As a kid growing up in Hudson County the “street life” was always attractive to me. “Everyone wanted to be a gangster.” After getting in trouble with the law countless times, I decided it was time to do something with my life before I ended up dead or in jail. I went for a tour... READ MORE
As a kid growing up in Hudson County the “street life” was always attractive to me. “Everyone wanted to be a gangster.” After getting in trouble with the law countless times, I decided it was time to do something with my life before I ended up dead or in jail. I went for a tour of the Art Institute in NYC and instantly thought that this was something I could see myself doing. The next semester, the Art Institute unfortunately shut down their culinary program. I tried other jobs, but they all sucked, and I was bored out of my mind.
The following semester, I discover the culinary program at Hudson County Community College in Jersey City. It was close to my home and had many accolades ranking them as one of the top culinary schools in the country. I signed up and while taking classes, started working at a restaurant called La Isla in Hoboken. After La Isla, I assisted in opening Son Cubano in West New York, followed by Le Cirque Manhattan, and eventually worked under the super talented John Karangis for Danny Meyer. I then had the honor to work with Hell’s Kitchen winner Ariel Fox, opening and assisting her in over 15 restaurants across United Airlines Terminal C AT EWR. After that, I went on to head one of the most successful Kosher restaurants in the tristate area, called The Ridge. There, I established and operated the longest dry age program of any Kosher restaurant in the country and really broke some boundaries of what is considered kosher cuisine. Of course, there was a lot of restaurants in between. Even the short-lived ones, all played a part in where I am today.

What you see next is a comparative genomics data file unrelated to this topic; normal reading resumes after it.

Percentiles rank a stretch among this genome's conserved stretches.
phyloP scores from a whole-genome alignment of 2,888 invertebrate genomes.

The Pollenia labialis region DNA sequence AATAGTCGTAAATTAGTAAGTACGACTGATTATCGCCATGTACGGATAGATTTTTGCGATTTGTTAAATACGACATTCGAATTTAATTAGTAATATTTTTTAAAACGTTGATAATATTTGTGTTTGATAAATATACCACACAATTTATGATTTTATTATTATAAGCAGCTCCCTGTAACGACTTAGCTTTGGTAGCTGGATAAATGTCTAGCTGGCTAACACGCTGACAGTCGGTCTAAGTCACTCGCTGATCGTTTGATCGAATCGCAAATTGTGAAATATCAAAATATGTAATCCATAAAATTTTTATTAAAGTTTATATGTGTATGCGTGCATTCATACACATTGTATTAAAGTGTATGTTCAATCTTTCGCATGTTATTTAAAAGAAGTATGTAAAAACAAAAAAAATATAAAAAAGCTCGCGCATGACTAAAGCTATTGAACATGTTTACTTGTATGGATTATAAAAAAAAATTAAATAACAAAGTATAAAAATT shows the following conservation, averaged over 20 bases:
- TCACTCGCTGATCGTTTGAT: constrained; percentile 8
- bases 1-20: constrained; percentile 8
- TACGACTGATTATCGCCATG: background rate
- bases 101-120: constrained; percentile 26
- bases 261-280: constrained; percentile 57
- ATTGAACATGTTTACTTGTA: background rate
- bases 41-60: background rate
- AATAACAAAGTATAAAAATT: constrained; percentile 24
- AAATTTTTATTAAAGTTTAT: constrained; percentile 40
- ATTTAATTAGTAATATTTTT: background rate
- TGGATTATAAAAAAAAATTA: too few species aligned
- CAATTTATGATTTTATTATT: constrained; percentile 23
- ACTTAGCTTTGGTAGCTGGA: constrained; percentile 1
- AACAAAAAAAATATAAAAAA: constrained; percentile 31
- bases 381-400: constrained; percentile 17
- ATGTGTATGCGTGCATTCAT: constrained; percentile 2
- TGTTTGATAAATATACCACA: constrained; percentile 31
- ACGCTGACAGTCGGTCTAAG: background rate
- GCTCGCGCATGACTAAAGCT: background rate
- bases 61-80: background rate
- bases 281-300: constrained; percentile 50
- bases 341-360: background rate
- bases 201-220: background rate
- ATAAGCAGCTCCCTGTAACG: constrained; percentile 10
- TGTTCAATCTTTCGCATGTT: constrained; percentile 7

It seemed I was always running from my roots, and I thought Cuban cuisine was behind me. “I’m a fine dining chef” was my new way of thinking. Or maybe it was my ego…I will never truly know. Fast forward to 2020. The pandemic hit and I was quarantined at home with my pregnant wife who, bless her, would get really pissed every time I would want to be creative at 3am and sear a steak and set off the smoke alarm. Or maybe it was her waking up to me plating 5 course meals with no one to feed. I was antsy and didn’t know what to do with myself. I thought back to my first memories of food and it always came back to holidays in my family’s house, with everyone crowded around a counter, crimping empanadas with a fork. I thought to myself, how can I elevate this? I have never seen anyone make the empanada dough from scratch and everyone closes them the same. So, I thought, “great I’m going to make the dough and close it completely different.”
I made 13 empanadas the first round. I posted a picture of one on my Instagram, and my wife and I proceeded to split that empanada. As we were eating, the DMs started to come in. “Hey, can I buy some?” I sold the other 12 and set up shop! Suddenly, I was now slinging empanadas out of a two-car garage all through the pandemic. The buzz was so great. After our healthy baby was born, the pandemic died down a bit, I decided that maybe it was time to go back to my Cuban roots after all. We opened a store front in Nutley, NJ in January 2021. During a time that was filled with so much uncertainty and fear, I not only received one of my greatest blessings in my daughter, but also, I found one of my greatest blessings in rediscovering myself in my Cuban culture.READ LESS